Spiritual Despair

By Rudra Shivananda

Spiritual practitioners will sooner or later have to face a dramatic situation that has been highlighted by the opening chapter of the Bhagavadgita – the unwillingness to go forward to destroy our ignorance and negativities. This is not a platitude and is a tremendous test for the sincere seeker on the path and occurs only after considerable amount of prior effort.

GitaTo recap the scene, the hero Arjuna after 13 years of trials and tribulations has been guided by the Divine Lord Krishna to a great battle against the forces of darkness. Unfortunately, these forces of darkness arrayed before the hero happen to be his own kinsmen, some of whom he has great love and affection for. At this critical juncture,
Arjuna decides that he would rather not fight and have to kill this own kith and kin. He throws down his weapons in despair.

This can be interpreted as a spiritual allegory – Arjuna is the sincere spiritual seeker who has been guided along the path by his teacher for many years. All his effort has been to annihilate the dark forces within his psyche. He had tried to live with them. He had tried
to appease them by giving in to their demands constantly, but to not avail. They want to take over totally and will not even allow the seeker a sliver of light, love and joy. Finally, the seeker is led by his inner teacher to declare war and fight the inner darkness of desire, fear, pride and so on. However, when he confronts them he loses his motivation
because they are also part of him and he has lived with them all his life – does he really want to rid himself of them? What will be become without them? Is it worth this  personality surgery?

In fact, this is the stage when the practitioner finally has to face the reality that he or she has to destroy his ego and personality!

Most spiritual seekers do not really think very hard on what it means to achieve Self-Realization. It is only a theoretical consideration, if even that, when once in a while we are reminded that it is our ego, sensory mind and
the personality that we’ve developed throughout our life that is the enemy standing between us and our True Self.

We operate in the fuzzy view that everything will be fine and that we can just become better, stronger and more aware – that the ego will become subservient and our personality will become better because the negative aspects will disappear and we will have the ideal personality. Unfortunately, such a rosy picture does not reflect the reality of our karmic nature – the ego, sensory mind, and personality will not go away quietly.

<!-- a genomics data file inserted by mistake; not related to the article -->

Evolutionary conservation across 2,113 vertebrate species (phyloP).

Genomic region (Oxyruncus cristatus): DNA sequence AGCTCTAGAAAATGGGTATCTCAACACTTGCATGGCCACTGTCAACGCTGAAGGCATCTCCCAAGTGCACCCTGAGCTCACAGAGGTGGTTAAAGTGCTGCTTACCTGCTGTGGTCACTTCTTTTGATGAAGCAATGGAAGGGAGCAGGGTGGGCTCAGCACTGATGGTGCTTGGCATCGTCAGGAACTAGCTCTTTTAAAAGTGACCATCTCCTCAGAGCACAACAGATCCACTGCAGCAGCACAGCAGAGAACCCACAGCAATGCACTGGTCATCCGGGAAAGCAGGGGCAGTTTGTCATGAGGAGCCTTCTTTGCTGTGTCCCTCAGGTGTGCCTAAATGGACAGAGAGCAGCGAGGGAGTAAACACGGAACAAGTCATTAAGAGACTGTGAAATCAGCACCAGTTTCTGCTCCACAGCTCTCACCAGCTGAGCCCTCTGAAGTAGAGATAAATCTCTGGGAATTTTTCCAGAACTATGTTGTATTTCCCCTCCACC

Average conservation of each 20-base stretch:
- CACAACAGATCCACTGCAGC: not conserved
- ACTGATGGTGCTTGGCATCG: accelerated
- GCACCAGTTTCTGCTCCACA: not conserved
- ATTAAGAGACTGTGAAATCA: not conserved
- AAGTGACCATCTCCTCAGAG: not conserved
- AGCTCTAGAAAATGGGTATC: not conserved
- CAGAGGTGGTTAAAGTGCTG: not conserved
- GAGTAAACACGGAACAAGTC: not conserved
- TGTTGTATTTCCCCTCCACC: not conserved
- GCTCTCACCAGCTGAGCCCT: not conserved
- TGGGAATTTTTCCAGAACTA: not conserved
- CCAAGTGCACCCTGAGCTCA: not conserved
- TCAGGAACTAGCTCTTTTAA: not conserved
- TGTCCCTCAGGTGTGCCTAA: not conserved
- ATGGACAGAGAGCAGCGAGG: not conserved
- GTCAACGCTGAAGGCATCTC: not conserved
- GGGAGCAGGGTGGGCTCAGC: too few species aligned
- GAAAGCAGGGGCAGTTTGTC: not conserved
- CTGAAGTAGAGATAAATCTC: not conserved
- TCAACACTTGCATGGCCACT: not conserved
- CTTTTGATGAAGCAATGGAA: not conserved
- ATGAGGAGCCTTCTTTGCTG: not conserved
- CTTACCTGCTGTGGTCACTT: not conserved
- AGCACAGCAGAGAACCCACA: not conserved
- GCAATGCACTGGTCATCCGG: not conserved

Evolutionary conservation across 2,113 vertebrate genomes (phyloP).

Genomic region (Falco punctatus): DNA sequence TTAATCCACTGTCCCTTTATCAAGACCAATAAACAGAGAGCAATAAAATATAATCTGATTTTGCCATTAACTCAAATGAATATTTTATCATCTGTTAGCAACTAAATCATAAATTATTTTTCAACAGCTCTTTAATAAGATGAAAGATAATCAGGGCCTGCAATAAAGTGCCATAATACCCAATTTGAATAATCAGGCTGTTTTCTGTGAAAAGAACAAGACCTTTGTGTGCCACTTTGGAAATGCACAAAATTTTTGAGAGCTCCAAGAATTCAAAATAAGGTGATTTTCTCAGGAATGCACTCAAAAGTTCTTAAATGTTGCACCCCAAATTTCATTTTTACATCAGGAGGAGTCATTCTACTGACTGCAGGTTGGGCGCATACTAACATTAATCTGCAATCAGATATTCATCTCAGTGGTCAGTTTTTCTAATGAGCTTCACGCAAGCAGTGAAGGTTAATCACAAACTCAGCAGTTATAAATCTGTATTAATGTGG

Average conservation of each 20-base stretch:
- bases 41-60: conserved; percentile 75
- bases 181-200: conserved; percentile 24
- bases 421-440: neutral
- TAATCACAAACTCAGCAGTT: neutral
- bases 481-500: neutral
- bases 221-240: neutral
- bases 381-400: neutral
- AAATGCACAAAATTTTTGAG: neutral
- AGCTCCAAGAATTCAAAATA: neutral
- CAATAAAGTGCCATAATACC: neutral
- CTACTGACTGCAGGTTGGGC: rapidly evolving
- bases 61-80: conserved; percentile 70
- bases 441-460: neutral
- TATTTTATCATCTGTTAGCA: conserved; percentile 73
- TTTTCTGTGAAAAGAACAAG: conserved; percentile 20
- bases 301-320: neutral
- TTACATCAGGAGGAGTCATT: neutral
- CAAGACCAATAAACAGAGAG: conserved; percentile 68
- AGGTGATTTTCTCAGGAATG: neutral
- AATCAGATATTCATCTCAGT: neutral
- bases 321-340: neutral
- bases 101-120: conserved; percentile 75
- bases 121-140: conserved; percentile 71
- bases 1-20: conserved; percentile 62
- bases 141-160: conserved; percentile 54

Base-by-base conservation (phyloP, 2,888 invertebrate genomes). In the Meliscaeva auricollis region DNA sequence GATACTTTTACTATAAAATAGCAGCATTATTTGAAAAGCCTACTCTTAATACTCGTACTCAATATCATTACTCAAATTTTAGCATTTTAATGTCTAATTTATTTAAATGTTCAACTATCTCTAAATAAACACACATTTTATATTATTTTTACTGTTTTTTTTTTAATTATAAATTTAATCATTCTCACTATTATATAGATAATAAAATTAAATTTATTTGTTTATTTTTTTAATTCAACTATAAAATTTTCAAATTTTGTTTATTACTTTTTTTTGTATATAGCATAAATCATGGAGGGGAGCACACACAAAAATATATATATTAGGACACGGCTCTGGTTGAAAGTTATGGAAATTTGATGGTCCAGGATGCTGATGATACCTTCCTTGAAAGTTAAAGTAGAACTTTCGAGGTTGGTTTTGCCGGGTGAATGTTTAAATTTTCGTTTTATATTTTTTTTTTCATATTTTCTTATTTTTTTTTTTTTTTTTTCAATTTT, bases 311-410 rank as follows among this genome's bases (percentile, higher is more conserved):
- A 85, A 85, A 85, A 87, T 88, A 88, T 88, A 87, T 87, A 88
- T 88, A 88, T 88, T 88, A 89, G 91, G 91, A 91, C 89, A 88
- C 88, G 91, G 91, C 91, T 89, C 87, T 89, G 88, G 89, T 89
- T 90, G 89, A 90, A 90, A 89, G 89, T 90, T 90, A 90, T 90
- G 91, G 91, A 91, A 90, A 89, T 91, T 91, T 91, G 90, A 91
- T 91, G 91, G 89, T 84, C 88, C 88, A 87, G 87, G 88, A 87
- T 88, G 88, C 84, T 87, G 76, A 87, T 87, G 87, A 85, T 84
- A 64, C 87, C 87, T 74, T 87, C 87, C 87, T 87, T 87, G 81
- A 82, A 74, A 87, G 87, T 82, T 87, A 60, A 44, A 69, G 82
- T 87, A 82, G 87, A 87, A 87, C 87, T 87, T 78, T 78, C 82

When one realizes that state and faces that battle in earnest, it is almost universal that the seeker withdraws into despondency and even despair. In many cases, this happens even without the seeker being conscious of the reasons for these feelings – it happens to
the practitioner who has been on the path for some years.

This is a state of spiritual despair and should not be confused with lesser emotional problems or clinical depression. It can last for weeks or even years depending on the
awareness of the seeker and the guidance of the teacher. In the case of Arjuna, it only lasted an hour or so because of the intervention of Lord Krishna, but this is exceptional.

There is another example set forth in the famous Yoga Vashishtha – in that case, it was Lord Rama himself, a divine incarnation who in his youth became despondent and required the intervention of his family teacher, the Rishi Vashishtha to provide the guidance to overcome the lack of interest in human activity. This illustrates another
spiritual barrier that advanced souls will face.

We can also find spiritual despair in the gospel of Lord Jesus when in the Garden of Gethsemane, he was temporarily overcome with despair which he resolved by power of will and surrender to his Father in heaven. It was the spiritual barrier of self-sacrifice.

It is probably not necessary for us to consider the state of a Lord Rama or Lord Jesus at this time, but we should keep in mind the experience of Arjuna who represents the sincere soul embarked on the path. Keep this in mind also when you or a friend on the path falls into spiritual despair. The symptoms can be as mild as a lack of motivation and decrease in practice time or as severe as a total departure from the path. It is necessary
to have a competent guide to help get back on the field of battle.


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